Through my experience of establishing Island Thrift, I found people were asking me questions like, “what is the purpose of Island Thrift?” “Is it a shop?” “Are you going to sell things?” And, “Why do you have a blog promoting second hand clothes?”
Before these questions, I had never translated the purpose of Island Thrift into words, or fully grasped the concept myself. All I knew is that it was something I loved doing, and was a way of creating my own opportunities.
Over time, it has evolved into something more than I had ever envisioned and I’m starting to understand what it is. People have come to recognise its as a blog, a place to showcase second hand clothes, a hobby, and lastly, a place to share my story, based on the island of Samoa.
Island Thrift has followers from overseas and locally, and I want them to see that life is incredible, and that genuine fun is in doing things you’re passionate about.
In some way, I hope Island Thrift makes people feel empowered, inspired, and even loved!
What inspires and motivates you to move forward with your ideas and goals?
All of the support from friends and family who love the idea of Island Thrift. I find it especially encouraging when strangers share an interest and love for it, and I love that others who want to be a part of it are just as passionate as I am about new projects.
Also, I get so excited about entering into new projects and pushing forward with ideas. I’ve come to a place where I don’t think it’s fair to say that Island Thrift is just about me – it’s moved beyond me and has incorporated the passion and the talents of other people.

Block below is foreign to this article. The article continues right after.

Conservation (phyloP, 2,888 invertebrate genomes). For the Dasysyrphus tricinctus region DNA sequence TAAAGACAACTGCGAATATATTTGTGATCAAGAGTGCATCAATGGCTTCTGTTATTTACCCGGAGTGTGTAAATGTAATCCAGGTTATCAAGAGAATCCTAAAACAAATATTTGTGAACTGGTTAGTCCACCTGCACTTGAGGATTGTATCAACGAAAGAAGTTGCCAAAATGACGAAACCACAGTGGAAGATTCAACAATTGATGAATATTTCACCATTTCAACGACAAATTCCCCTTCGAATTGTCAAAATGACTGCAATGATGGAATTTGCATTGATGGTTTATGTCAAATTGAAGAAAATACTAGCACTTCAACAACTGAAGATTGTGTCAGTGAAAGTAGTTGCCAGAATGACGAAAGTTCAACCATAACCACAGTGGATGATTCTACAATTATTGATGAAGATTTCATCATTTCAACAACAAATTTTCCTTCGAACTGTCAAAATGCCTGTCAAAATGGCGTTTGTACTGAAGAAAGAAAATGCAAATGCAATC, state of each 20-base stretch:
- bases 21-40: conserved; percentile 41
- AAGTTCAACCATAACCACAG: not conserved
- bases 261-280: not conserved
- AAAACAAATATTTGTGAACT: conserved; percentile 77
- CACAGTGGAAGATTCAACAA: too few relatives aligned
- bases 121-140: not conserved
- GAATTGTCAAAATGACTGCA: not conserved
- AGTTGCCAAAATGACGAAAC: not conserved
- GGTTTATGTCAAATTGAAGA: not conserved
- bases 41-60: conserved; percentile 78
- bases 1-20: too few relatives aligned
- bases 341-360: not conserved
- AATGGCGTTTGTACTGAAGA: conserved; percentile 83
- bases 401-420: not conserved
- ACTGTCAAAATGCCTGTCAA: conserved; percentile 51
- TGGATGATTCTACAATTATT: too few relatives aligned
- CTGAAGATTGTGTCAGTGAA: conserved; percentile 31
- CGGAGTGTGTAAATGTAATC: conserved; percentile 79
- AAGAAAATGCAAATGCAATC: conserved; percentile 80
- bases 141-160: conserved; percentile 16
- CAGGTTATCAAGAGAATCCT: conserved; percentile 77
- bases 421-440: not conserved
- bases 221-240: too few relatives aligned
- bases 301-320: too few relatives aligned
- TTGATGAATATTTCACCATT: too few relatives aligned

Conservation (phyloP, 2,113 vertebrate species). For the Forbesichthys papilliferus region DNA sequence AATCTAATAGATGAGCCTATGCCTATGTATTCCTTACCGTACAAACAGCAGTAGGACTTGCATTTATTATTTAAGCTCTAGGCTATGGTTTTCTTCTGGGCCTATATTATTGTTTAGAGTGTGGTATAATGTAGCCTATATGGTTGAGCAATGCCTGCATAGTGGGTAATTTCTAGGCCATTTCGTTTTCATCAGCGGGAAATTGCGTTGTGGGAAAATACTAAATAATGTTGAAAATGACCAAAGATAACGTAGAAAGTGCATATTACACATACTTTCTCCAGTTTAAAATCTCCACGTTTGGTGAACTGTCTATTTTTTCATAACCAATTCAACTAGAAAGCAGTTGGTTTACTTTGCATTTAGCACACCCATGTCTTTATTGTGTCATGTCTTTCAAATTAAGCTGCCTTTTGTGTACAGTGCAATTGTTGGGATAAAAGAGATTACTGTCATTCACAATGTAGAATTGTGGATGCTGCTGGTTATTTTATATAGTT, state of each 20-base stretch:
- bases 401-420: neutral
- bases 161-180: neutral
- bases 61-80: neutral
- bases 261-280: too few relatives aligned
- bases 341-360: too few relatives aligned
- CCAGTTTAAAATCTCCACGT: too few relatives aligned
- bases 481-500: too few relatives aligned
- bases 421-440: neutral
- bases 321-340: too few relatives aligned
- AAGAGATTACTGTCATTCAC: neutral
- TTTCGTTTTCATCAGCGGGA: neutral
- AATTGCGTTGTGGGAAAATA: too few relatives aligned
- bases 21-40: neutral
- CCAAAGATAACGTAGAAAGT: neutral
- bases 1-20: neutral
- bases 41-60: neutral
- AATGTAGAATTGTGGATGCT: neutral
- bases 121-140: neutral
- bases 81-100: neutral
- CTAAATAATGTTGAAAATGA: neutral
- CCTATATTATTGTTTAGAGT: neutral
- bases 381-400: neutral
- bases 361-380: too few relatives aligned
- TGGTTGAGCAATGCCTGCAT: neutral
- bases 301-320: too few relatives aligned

Alexia Rae of Rae Photography is also an advocate for all things thrift and has a talent for photography; she also saw a fun and great opportunity in working with Island Thrift. We decided to partner up and combine my thrift styling and her photography once a month, calling our collaboration – Operation Thrift.
We recruit models and dress them in our monthly theme, for example, Dapper in Denim, and release the photos on the 10th of every month.
Over the last four months we’ve been blessed and fortunate to receive the help of other talented and generous friends in makeup, hair, scene sets, food preparations, prop holders and location.
We look to improving our shoots every month by putting 110% effort into them. My parents have always told me that if you’re going to do something, do it well; which is something I try to keep in mind.